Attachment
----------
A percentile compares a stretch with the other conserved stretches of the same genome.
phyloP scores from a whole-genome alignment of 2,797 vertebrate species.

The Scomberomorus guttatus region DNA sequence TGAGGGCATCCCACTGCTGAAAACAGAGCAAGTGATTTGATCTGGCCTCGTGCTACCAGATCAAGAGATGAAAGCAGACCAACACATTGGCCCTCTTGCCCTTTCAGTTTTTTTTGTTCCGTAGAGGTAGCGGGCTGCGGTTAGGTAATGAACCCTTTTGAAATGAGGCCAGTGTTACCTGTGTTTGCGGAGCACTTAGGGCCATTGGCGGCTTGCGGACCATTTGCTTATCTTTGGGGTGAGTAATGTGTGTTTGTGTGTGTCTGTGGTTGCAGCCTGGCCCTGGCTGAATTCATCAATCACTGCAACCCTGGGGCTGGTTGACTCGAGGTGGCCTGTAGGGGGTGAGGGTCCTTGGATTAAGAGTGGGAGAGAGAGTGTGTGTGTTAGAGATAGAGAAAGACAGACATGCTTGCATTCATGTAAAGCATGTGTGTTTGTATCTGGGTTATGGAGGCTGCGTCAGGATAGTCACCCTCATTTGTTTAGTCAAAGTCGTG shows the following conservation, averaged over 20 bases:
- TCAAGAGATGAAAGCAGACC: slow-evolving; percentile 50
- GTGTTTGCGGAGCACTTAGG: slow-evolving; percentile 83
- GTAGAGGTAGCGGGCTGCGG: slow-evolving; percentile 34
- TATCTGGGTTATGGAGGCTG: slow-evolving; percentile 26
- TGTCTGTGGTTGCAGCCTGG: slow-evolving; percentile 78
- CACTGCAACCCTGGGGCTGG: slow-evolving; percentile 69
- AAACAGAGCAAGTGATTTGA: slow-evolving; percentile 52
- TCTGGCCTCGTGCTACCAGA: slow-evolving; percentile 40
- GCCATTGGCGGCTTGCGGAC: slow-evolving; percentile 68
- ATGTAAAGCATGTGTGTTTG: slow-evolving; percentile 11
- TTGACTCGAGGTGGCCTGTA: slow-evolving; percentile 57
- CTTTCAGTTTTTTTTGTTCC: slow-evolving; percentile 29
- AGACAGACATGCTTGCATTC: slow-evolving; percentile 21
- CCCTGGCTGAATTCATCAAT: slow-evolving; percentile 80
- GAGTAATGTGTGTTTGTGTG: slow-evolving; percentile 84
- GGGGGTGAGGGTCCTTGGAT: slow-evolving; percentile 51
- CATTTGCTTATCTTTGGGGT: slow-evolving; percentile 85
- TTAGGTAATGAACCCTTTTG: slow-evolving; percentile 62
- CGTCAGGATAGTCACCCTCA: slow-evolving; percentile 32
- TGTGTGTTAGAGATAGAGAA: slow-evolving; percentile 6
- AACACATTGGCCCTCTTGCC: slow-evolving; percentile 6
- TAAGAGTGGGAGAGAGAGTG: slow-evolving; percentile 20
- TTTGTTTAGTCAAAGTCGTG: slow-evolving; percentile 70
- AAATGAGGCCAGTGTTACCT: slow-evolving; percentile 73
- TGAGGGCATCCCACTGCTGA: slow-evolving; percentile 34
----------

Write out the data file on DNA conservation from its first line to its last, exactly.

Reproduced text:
A percentile compares a stretch with the other conserved stretches of the same genome.
phyloP scores from a whole-genome alignment of 2,797 vertebrate species.

The Scomberomorus guttatus region DNA sequence TGAGGGCATCCCACTGCTGAAAACAGAGCAAGTGATTTGATCTGGCCTCGTGCTACCAGATCAAGAGATGAAAGCAGACCAACACATTGGCCCTCTTGCCCTTTCAGTTTTTTTTGTTCCGTAGAGGTAGCGGGCTGCGGTTAGGTAATGAACCCTTTTGAAATGAGGCCAGTGTTACCTGTGTTTGCGGAGCACTTAGGGCCATTGGCGGCTTGCGGACCATTTGCTTATCTTTGGGGTGAGTAATGTGTGTTTGTGTGTGTCTGTGGTTGCAGCCTGGCCCTGGCTGAATTCATCAATCACTGCAACCCTGGGGCTGGTTGACTCGAGGTGGCCTGTAGGGGGTGAGGGTCCTTGGATTAAGAGTGGGAGAGAGAGTGTGTGTGTTAGAGATAGAGAAAGACAGACATGCTTGCATTCATGTAAAGCATGTGTGTTTGTATCTGGGTTATGGAGGCTGCGTCAGGATAGTCACCCTCATTTGTTTAGTCAAAGTCGTG shows the following conservation, averaged over 20 bases:
- TCAAGAGATGAAAGCAGACC: slow-evolving; percentile 50
- GTGTTTGCGGAGCACTTAGG: slow-evolving; percentile 83
- GTAGAGGTAGCGGGCTGCGG: slow-evolving; percentile 34
- TATCTGGGTTATGGAGGCTG: slow-evolving; percentile 26
- TGTCTGTGGTTGCAGCCTGG: slow-evolving; percentile 78
- CACTGCAACCCTGGGGCTGG: slow-evolving; percentile 69
- AAACAGAGCAAGTGATTTGA: slow-evolving; percentile 52
- TCTGGCCTCGTGCTACCAGA: slow-evolving; percentile 40
- GCCATTGGCGGCTTGCGGAC: slow-evolving; percentile 68
- ATGTAAAGCATGTGTGTTTG: slow-evolving; percentile 11
- TTGACTCGAGGTGGCCTGTA: slow-evolving; percentile 57
- CTTTCAGTTTTTTTTGTTCC: slow-evolving; percentile 29
- AGACAGACATGCTTGCATTC: slow-evolving; percentile 21
- CCCTGGCTGAATTCATCAAT: slow-evolving; percentile 80
- GAGTAATGTGTGTTTGTGTG: slow-evolving; percentile 84
- GGGGGTGAGGGTCCTTGGAT: slow-evolving; percentile 51
- CATTTGCTTATCTTTGGGGT: slow-evolving; percentile 85
- TTAGGTAATGAACCCTTTTG: slow-evolving; percentile 62
- CGTCAGGATAGTCACCCTCA: slow-evolving; percentile 32
- TGTGTGTTAGAGATAGAGAA: slow-evolving; percentile 6
- AACACATTGGCCCTCTTGCC: slow-evolving; percentile 6
- TAAGAGTGGGAGAGAGAGTG: slow-evolving; percentile 20
- TTTGTTTAGTCAAAGTCGTG: slow-evolving; percentile 70
- AAATGAGGCCAGTGTTACCT: slow-evolving; percentile 73
- TGAGGGCATCCCACTGCTGA: slow-evolving; percentile 34